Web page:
One landowner, Monty Bennett, is suing the water district, alleging that the board repeatedly violated the Open Meetings Act and “rubber-stamped” decisions. The water district’s Integrated Pipeline project would cut through his East Texas ranch, where he has a wildlife preserve.

Bennett and his attorney, Bill Brewer, did not return calls seeking comment.

Mailings from water board members who are not running for office hinted that Bennett was contributing to Basham’s campaign, but Basham vehemently denied that, saying he is working with a PAC, HillCo Partners, and with a firm, K C Consulting in Austin.

“I am not getting anything from Monty Bennett. I went out and found a PAC that stood for open and honest government. I wasn’t going to run unless I had the means to go up against the powers that be,” Basham said.

Records show that Basham is getting donations primarily from two sources, both outside Tarrant County — HillCo and Bray.

Bray, the $100,000 contributor, owns the Barefoot Ranch, which is in the path of the Integrated Pipeline.

The incumbents are getting funds from various donors and lending money to their campaigns, records show.

Basham responds to the criticism about his out-of-county donations by pointing out that the incumbents have gotten out-of-state donations, as well as financial support from contractors with ties to the water district.

Luxury helicopter?

Jim Lane, who serves on the water board and is a candidate in the District 2 Fort Worth City Council race, told the Star-Telegram Thursday that Basham’s mailings are spreading lies suggesting that the district bought a multimillion-dollar helicopter. The mailer showed a large helicopter with leather interior.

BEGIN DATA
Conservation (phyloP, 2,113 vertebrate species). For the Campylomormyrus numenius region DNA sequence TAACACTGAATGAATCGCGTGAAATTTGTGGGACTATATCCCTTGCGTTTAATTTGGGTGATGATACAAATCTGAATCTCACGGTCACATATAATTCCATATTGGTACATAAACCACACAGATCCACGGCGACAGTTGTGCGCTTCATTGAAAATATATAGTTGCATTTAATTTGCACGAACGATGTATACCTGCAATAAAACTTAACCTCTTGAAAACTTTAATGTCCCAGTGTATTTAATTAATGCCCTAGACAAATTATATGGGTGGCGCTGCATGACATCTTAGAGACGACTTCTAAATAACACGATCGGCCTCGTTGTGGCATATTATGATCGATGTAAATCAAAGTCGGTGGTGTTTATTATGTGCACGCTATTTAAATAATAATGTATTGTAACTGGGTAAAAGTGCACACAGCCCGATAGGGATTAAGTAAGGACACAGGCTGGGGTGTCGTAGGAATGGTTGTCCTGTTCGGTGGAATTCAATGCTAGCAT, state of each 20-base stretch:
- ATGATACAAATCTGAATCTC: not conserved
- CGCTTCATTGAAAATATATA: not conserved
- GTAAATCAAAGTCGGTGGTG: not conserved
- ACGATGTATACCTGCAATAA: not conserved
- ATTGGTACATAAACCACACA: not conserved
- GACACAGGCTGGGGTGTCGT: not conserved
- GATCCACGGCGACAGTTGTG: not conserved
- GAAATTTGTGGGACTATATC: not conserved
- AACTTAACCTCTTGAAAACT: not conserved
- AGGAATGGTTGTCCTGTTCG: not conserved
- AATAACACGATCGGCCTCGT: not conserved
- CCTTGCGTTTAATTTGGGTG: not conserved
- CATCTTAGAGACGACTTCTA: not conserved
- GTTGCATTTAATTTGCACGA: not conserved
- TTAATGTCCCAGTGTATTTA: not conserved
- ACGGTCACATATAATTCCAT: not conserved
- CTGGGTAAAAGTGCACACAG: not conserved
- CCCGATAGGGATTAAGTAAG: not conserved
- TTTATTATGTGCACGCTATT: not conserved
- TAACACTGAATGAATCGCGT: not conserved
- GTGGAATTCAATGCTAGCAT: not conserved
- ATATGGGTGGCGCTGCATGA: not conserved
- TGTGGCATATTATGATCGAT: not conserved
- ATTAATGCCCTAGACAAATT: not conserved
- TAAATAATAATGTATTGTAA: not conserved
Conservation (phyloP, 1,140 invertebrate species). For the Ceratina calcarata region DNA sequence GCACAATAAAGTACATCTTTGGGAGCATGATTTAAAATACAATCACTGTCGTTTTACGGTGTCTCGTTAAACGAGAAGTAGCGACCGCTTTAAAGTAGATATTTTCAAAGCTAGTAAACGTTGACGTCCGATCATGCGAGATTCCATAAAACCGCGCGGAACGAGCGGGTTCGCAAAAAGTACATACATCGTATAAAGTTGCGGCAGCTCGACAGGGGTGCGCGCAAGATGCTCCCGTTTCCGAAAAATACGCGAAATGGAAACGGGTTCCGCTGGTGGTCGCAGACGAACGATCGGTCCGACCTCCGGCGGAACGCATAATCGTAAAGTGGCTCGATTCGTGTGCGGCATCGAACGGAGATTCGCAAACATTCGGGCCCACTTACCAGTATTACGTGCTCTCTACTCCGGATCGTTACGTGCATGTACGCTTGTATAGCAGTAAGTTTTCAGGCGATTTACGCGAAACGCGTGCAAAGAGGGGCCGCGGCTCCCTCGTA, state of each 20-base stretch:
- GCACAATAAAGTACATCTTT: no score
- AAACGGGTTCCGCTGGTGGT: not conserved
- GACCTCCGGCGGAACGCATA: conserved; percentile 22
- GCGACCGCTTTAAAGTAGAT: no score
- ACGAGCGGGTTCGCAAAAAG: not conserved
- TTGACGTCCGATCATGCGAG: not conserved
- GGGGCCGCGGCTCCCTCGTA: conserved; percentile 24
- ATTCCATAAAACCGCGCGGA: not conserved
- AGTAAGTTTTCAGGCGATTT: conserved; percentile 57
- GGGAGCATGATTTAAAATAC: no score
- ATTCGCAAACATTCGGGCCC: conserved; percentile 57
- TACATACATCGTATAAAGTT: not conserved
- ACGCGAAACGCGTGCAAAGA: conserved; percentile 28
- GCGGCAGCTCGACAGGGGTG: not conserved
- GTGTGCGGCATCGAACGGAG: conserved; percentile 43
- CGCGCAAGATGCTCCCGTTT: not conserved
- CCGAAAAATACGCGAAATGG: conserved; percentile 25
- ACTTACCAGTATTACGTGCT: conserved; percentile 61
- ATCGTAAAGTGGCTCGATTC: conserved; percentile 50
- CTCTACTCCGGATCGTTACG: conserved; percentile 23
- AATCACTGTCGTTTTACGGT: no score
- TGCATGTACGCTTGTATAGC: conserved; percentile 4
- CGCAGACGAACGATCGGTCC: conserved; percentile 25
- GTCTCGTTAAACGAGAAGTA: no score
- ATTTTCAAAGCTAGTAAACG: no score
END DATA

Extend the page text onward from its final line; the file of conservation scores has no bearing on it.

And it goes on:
The $440,000 helicopter owned by the water district does not boast any leather seats. It is used to fly over and inspect pipelines and facilities that are not easy to reach on roads.

“They [the candidates running against the incumbents] are destroying a very fine organization; it’s just not true,” Lane said.

When asked about the helicopter, Basham contends that a 12-page mailer from the water district does show a “luxurious helicopter.” District officials say the mailer shows that the helicopter is far from luxurious.

Basham also questioned why Lane and district officials — not the candidates themselves — are mounting a public defense of the candidates.

Henderson, the board president, said Basham’s claims that the board conducts business in secret and that the water district is not concerned about water quality are “erroneous.” But he said he didn’t want to go on the attack.

“I’m taking the high road,” he said.

Henderson said the water quality of the Trinity River is much improved from when he began serving on the board in the 1980s.

“I know what that river was like. It’s very different than it used to be,” he said.

The water district is responsible for 27 miles of the river, he said, and has formed partnerships to provide amenities.


Basham’s campaign is also paying for robocalls in which a small child dubbed “Captain Clean” urges people to vote for the challengers and criticizes the board for failing to maintain good water quality in the Trinity.

Picht, the former councilman who supports Basham, Nold and Kelleher, recorded one of the calls. Picht is a longtime critic of the water district who once ran for the board himself and believes the challengers are superior to the incumbents.

“The [current] board has not done enough to ensure adequate water resources for the Fort Worth area,” said Picht, who unsuccessfully ran for the water district board in 2006. “You’d think they would have done a lot of work by now to have us a reliable source of water.”

Picht has long been a critic of the water district board and the Trinity Uptown project, which he has called a “scam on the public.”

He has criticized everything from the way the board has spent money to how some contracts have been granted.

He has criticized the board’s decision years ago to hire J.D. Granger, son of U.S. Rep. Kay Granger, R-Fort Worth, who has spearheaded the project in Washington.

Years ago, Picht bought a slice of land in the water district boundaries to ensure that he was eligible to seek a seat on the board. He later sold that land to Basham so he could own land in the district and be an eligible candidate.

Staff writers Anna M. Tinsley and John Gravois contributed to this report.

Elizabeth Campbell, 817-390-7696 Twitter: @fwstliz